If there was any doubt that the classical music world is a global village, the story of Lang Lang's appearances this month with the New York Philharmonic proves just how small a world it is. Groundwork for the 20-year-old keyboard virtuoso's October performances of Rachmaninoff's Second Piano Concerto with the Philharmonic‹both in Avery Fisher Hall and as soloist on the Orchestra's 2002 Citigroup Asian Tour Part II‹was laid two years ago, before Lorin Maazel was named Music Director. Coincidentally, that was when the Philharmonic's new Maestro first met the Chinese-born pianist, neither suspecting that they were soon to appear together at Avery Fisher Hall.
Zarin Mehta, then the executive director of the Ravinia Festival in Chicago and now at the Philharmonic in the same position, arranged for Lang Lang to audition for Maestro Maazel in Munich, after the 17-year-old caused a sensation at Ravinia when he stepped in for André Watts at the last minute.
Lang Lang, then a student at Philadelphia's Curtis Institute of Music, traveled to Germany to play for Maestro Maazel. "He gave me good advice on life and the life of a musician," says Lang Lang. Maazel knows all about prodigies. He himself had conducted most major American orchestras by age 15. "We discussed concertos for performance together," says Lang Lang. "I suggested the Tchaikovsky; Maazel liked the Rachmaninoff Second. Gershwin was also mentioned. Later, after the Maestro's appointment, came the invitation to appear with the Philharmonic."
Lang Lang feels an affinity for Rachmaninoff and other Russian composers. "Rachmaninoff is a real genius. The music is very difficult, but not impossible. Because he was a virtuoso pianist and a great composer, there are places to relax and places to gather energy."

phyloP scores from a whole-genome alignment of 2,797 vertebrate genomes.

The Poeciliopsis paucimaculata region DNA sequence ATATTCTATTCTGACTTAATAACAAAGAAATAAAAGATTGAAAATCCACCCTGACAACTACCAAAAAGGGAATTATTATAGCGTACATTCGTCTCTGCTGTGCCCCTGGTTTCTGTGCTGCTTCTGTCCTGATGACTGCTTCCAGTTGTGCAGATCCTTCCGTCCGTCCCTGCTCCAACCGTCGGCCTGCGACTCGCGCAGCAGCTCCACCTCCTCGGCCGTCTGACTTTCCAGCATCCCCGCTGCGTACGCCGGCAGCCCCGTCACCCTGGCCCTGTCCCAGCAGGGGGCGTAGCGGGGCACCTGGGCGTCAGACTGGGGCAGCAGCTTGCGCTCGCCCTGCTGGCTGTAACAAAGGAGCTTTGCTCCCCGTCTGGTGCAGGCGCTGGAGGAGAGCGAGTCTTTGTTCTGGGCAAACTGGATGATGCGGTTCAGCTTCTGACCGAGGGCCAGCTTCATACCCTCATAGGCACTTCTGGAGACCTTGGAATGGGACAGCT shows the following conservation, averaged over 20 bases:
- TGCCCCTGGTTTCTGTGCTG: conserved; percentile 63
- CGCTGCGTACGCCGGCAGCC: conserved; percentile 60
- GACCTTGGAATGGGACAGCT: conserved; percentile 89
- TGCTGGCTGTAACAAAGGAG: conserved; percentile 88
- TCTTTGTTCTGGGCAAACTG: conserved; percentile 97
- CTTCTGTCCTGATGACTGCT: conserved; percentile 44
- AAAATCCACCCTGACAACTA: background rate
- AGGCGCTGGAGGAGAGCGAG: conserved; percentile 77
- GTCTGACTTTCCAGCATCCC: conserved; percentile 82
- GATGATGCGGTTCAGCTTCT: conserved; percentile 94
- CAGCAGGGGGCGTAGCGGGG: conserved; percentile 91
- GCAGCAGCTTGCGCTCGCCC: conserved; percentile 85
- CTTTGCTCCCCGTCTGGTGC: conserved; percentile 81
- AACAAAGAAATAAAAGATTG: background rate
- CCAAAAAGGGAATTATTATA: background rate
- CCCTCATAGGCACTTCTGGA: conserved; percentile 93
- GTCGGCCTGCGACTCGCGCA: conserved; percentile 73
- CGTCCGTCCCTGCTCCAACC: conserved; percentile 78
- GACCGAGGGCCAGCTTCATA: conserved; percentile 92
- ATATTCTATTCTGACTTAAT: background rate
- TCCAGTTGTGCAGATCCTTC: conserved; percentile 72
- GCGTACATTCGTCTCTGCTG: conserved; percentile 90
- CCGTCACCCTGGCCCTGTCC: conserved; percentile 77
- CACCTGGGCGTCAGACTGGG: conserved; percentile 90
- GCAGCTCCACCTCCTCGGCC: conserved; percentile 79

Lang Lang, now a Curtis Institute graduate, already has the busy concert schedule of an established artist. From his teacher, Gary Graffman, Lang Lang learned the most valuable lesson of all: art requires a lifetime of learning from other musicians. "Graffman taught me the importance of digesting the music, of making it my own. He has great experience as a concert artist and he knows how to work on stage, where performance happens. I always want to continue studying new repertoire, gain new knowledge about music and the world."
Lang Lang admires today's pianists, but holds special reverence for the old masters: Sviatoslav Richter, Arthur Rubenstein, and, above all, Vladimir Horowitz, a pianist to whom he has often been compared. "Today's pianists should be inspired by great pianists of the past, one generation to another. These artists created something special onstage, yet were always true to the music."
Mario R. Mercado is research editor of Travel & Leisure magazine and author of The Evolution of Mozart's Pianistic Style.